What’s that coming over the hill? Is it a monster? Actually, it’s lots of monsters, because Primeval is returning to ITV1 at 7pm this Saturday evening. Ahead of the new issue of SFX – crammed with seven pages of exclusive Primeval goodness and on sale Wednesday 16 January – we chat with dinosaur hunter Connor Temple (AKA Andrew-Lee Potts) about series two...
Has Connor changed much in the second series?
“He’s got shorter hair! He’s got the same sense of humour so he hasn’t changed in that respect. He’s still as cheeky as ever, but he’s got guns this time. He’s a geek with a gun. Actually, he’s not quite as geeky as they made him last year, because every time Connor was talked about or written about last year it was always ‘geeky Connor Temple’, and Adrian [Hodges, the series’ creator] agreed that to put him in a box like that was unfair to how the character came to be portrayed in the show. Yes, he was the eccentric, quirky one, but it wasn’t all down to his geekiness. So we’ve kind of steered away from that quite a lot this time. He’s still stupid at the best of times and still doesn’t know how to use his intelligence the best way, but he’s less predictable now.”
You mentioned guns. Does that mean there’s more action this time out?
“Fuck loads. Every other scene seems to be action, it’s mad. We don’t lose the kind of drama of it, there’s still a throughline, but it’s gone mad. When we got the scripts through we just couldn’t believe it, me and Hannah [Spearritt] were just so excited because it’s genuinely cool to come to work and run through John Lewis’s shooting imaginary things. It’s nuts some of the things we do. The audience is definitely in for a treat. If they thought last year was good…”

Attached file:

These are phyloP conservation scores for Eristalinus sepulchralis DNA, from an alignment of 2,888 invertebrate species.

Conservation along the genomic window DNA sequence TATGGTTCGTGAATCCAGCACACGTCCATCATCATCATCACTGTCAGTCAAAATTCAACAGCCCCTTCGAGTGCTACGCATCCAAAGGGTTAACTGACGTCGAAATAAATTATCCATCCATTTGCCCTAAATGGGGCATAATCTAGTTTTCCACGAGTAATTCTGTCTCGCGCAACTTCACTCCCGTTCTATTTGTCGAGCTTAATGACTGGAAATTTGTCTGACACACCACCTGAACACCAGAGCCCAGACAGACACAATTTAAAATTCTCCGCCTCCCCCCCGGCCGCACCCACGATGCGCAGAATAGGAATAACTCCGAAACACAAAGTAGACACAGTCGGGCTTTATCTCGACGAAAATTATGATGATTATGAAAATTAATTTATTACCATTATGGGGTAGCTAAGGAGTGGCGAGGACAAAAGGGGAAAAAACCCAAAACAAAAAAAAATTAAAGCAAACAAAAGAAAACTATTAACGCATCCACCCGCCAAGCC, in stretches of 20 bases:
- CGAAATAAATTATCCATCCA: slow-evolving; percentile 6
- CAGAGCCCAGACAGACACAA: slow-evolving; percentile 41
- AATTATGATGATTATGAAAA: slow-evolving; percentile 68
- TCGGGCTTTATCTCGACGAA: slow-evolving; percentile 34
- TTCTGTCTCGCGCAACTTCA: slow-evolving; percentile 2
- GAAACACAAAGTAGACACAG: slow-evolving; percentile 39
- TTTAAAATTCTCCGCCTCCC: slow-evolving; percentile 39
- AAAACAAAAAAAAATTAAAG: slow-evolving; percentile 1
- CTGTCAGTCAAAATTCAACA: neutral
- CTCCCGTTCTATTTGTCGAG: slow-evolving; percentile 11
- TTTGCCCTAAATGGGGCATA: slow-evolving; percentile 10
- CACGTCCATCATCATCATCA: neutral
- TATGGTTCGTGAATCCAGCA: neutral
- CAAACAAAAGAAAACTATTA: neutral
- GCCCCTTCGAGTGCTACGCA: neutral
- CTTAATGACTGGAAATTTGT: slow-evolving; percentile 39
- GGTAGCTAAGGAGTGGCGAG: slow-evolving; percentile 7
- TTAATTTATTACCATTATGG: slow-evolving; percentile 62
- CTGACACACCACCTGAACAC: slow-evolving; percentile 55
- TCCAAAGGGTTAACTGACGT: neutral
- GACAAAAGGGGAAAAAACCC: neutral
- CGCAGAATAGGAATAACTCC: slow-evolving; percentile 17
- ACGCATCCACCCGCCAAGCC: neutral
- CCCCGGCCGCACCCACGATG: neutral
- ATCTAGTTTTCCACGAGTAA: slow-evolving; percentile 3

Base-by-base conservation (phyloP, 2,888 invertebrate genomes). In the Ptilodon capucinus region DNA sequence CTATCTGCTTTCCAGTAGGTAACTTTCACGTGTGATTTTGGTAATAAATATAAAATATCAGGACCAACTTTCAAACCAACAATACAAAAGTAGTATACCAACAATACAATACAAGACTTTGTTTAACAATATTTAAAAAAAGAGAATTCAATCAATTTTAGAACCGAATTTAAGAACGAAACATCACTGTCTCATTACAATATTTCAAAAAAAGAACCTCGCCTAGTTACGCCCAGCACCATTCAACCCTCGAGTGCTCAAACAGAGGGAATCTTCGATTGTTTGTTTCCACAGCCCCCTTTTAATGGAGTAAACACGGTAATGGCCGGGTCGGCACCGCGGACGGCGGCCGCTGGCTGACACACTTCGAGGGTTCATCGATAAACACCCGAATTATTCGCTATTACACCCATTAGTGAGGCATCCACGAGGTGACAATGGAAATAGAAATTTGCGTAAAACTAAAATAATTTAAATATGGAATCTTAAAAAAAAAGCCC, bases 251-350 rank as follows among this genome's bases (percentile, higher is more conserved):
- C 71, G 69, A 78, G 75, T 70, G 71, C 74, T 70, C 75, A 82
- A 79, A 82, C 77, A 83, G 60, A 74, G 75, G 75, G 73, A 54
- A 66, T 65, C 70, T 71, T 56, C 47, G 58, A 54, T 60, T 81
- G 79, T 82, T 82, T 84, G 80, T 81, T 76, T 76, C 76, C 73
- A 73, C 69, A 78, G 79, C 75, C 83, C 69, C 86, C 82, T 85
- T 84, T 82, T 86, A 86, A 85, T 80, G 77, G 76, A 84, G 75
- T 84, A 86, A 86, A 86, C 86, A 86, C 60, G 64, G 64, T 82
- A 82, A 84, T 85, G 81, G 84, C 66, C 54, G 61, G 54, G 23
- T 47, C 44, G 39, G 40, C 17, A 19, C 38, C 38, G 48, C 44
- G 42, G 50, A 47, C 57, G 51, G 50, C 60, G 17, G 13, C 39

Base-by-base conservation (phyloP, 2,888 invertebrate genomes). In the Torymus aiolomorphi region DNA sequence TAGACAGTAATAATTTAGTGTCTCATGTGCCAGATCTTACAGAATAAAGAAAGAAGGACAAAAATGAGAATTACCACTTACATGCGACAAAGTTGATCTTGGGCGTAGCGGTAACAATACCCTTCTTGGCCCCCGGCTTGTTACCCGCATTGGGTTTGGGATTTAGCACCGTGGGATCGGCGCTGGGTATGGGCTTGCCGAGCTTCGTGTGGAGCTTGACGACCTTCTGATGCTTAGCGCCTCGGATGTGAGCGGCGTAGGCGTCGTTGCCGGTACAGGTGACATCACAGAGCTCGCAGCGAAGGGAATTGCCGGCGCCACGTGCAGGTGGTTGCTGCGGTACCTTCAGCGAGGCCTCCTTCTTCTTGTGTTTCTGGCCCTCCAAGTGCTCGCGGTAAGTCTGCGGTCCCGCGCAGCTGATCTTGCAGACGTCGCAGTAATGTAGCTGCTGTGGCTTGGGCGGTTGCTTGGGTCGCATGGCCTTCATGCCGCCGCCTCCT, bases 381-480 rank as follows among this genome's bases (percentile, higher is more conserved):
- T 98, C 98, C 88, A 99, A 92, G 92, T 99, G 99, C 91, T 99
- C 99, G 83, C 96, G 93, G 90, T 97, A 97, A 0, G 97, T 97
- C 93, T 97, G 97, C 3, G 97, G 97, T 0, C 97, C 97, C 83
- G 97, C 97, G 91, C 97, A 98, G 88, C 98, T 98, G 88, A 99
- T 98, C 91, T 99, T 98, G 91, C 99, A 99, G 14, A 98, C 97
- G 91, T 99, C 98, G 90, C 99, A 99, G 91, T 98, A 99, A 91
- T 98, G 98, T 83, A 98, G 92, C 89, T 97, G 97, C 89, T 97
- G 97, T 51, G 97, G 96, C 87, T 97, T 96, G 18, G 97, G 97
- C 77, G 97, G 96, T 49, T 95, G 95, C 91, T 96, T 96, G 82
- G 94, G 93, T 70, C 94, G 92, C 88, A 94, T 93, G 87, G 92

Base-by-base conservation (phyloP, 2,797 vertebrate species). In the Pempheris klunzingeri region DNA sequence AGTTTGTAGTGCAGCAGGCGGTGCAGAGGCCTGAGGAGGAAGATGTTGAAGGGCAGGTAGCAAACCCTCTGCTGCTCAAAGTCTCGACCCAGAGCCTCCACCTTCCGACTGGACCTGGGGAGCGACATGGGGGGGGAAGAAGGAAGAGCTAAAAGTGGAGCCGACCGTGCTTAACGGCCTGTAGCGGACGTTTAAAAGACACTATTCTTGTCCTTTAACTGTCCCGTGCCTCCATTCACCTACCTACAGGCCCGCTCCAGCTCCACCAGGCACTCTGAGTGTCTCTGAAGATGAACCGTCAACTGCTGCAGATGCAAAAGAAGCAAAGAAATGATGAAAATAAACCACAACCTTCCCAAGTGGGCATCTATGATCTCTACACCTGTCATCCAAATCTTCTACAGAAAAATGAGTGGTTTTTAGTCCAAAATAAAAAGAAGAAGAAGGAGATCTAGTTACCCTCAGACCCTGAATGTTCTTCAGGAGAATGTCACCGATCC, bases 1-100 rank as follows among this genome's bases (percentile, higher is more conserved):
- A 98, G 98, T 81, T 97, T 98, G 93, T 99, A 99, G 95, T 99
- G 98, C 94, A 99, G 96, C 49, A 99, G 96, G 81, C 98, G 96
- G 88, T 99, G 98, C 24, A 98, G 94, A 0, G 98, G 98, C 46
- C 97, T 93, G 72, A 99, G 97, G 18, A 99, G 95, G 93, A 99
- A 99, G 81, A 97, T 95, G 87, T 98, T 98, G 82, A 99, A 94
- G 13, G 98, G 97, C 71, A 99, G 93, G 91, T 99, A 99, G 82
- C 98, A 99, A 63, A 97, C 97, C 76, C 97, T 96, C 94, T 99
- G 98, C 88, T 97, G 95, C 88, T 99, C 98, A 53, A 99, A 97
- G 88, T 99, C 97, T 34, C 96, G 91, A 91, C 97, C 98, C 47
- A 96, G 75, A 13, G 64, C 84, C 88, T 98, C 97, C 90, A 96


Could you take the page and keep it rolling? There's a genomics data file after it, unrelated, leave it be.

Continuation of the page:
Did that mean lots of extra training?
“Hannah’s done a lot of kickboxing training because they’ve really stepped that up. Obviously whenever we use a weapon - and I’ve used quite a few now - we get on site training of how to reload and all that kind of jazz. But with a lot of the weapons we’re actually cheating, because a lot of the time we use tranquiliser guns, but not many tranquiliser guns are that sexy, so we use real guns. So a lot of the time even if we knew how to reload we have to cheat it so that we are able to put darts in the back of the gun, even though they’re real guns that fire real bullets. And we do a bit of wire work this time.”
When Cutter came back from the past at the end of series one and found that Claudia was missing, it changed the direction of the show a bit. Do you think about the consequences of the butterfly effect much?
“I find it best not to. It’s one of those things, it’s like with any show with time travel in, it opens a can of worms - once you start thinking about stuff you start thinking, ‘but what if?’ and I think it’s not our… My character doesn’t know where it’s going, and I know Adrian and the producers have a masterplan - like on any good show, they do know where it’s going to end, it’s just that the great thing is the exciting journey getting there. I don’t want to know how it’s going to end yet, I don’t want to think about it, it’s just interesting reading it as a story every time you get a script. I forget that I’m in it when the scripts come through.”